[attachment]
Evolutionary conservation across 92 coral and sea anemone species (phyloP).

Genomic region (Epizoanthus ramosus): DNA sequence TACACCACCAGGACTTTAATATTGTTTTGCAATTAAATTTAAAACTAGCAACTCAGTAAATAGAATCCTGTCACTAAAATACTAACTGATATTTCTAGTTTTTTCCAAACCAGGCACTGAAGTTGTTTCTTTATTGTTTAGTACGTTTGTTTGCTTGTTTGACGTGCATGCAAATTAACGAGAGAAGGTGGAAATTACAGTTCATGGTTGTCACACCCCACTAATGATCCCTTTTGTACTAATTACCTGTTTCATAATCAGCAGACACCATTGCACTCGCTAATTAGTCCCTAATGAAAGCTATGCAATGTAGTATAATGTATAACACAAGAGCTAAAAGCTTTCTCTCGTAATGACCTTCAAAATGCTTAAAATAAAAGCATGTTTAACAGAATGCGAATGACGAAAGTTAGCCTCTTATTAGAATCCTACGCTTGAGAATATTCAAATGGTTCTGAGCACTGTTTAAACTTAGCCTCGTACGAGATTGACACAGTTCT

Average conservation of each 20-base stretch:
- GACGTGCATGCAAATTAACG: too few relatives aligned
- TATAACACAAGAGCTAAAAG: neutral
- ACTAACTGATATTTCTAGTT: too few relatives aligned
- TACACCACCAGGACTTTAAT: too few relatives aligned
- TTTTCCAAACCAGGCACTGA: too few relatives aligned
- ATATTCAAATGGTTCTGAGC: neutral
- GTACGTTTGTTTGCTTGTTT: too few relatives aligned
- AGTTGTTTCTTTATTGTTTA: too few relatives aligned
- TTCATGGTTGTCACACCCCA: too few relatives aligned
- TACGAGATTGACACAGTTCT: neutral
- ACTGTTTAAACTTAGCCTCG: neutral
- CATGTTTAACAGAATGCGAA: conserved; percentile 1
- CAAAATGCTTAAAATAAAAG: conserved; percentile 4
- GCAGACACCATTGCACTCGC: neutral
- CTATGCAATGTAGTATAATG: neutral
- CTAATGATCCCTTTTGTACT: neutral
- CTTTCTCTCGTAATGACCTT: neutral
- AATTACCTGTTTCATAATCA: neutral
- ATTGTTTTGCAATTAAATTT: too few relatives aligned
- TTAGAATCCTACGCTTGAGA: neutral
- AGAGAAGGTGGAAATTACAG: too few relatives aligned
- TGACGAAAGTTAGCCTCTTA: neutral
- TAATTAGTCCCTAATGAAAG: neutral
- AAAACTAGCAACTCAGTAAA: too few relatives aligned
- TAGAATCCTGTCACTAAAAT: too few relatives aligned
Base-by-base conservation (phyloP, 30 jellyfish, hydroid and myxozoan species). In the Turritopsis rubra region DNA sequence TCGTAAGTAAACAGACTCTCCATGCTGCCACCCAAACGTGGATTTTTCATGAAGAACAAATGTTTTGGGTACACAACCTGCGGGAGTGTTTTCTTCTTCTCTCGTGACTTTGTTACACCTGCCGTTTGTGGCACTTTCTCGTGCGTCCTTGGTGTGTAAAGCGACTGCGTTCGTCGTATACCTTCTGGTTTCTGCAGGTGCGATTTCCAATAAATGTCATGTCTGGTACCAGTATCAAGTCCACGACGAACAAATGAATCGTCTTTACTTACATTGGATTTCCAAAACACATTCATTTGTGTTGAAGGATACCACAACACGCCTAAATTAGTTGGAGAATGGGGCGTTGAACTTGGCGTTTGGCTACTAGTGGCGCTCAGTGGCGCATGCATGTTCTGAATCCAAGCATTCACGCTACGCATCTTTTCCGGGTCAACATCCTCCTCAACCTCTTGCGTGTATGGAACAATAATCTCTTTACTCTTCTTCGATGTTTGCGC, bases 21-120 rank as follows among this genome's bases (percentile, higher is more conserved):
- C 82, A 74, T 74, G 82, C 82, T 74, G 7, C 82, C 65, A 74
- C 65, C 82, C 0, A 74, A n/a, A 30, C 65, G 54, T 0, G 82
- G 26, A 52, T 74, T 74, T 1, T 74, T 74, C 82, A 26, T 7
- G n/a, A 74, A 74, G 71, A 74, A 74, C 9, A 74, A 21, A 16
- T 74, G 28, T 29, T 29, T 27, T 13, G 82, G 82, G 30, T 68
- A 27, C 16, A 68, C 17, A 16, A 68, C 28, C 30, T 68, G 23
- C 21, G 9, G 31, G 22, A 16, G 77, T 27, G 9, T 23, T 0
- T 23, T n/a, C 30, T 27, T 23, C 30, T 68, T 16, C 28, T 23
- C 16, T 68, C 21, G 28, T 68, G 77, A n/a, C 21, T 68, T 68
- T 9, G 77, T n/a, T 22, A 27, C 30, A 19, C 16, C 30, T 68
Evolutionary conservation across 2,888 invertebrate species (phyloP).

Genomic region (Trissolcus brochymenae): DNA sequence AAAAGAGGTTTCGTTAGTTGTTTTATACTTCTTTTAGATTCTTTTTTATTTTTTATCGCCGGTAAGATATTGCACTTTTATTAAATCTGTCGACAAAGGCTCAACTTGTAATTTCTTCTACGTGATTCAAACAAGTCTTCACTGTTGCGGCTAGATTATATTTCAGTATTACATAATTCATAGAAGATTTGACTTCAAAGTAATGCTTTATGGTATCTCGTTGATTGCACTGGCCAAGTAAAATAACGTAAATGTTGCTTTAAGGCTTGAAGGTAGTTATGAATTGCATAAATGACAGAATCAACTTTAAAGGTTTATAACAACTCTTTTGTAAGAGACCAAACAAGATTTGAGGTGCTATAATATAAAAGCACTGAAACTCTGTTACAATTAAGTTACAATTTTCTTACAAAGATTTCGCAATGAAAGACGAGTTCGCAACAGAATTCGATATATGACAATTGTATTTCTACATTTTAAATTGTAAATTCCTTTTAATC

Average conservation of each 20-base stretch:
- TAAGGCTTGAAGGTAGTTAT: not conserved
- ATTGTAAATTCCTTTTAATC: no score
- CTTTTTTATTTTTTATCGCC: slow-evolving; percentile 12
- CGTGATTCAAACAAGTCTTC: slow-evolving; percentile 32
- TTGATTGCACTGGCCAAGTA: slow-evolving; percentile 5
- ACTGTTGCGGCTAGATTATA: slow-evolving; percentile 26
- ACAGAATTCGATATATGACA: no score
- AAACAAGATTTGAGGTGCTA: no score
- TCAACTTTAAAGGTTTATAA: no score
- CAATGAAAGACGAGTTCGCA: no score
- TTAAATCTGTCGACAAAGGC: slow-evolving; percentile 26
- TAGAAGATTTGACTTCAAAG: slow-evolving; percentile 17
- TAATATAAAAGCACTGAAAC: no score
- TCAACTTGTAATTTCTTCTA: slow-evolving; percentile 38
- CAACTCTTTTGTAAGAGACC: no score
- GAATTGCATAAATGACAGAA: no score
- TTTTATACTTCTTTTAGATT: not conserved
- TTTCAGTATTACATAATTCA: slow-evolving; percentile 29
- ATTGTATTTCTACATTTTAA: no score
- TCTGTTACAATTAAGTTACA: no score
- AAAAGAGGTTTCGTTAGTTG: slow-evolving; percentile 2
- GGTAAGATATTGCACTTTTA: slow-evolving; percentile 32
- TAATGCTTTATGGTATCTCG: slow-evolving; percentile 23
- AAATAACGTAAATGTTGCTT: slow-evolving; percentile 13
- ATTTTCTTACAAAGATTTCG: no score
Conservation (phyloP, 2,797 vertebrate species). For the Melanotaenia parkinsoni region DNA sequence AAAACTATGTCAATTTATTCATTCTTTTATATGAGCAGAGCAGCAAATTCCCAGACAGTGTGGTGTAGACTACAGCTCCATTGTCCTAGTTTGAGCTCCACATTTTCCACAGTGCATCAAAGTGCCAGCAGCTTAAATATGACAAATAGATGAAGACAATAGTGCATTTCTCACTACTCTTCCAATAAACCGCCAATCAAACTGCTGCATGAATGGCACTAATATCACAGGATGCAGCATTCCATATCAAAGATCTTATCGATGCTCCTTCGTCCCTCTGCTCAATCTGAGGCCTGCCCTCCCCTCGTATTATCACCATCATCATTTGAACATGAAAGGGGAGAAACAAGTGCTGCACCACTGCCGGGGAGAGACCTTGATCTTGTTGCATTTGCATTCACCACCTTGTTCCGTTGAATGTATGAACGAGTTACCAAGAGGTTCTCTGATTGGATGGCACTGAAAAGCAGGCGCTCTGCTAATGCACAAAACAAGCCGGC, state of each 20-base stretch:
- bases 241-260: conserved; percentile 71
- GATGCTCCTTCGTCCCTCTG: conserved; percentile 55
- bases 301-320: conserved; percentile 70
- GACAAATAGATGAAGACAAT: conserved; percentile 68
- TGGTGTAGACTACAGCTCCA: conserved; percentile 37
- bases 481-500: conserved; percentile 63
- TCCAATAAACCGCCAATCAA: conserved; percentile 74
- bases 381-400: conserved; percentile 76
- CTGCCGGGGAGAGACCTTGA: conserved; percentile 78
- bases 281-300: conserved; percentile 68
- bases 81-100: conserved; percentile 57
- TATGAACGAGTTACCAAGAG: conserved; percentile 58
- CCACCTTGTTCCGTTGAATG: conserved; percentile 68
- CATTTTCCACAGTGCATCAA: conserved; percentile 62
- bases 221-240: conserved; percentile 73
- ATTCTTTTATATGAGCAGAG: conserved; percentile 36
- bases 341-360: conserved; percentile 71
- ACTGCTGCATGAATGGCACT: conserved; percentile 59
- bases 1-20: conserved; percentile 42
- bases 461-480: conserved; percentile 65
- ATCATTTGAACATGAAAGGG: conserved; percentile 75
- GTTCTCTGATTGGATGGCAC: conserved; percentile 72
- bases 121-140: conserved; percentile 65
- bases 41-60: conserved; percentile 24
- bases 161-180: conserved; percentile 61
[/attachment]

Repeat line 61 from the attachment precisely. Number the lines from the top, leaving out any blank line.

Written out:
- ATTGTATTTCTACATTTTAA: no score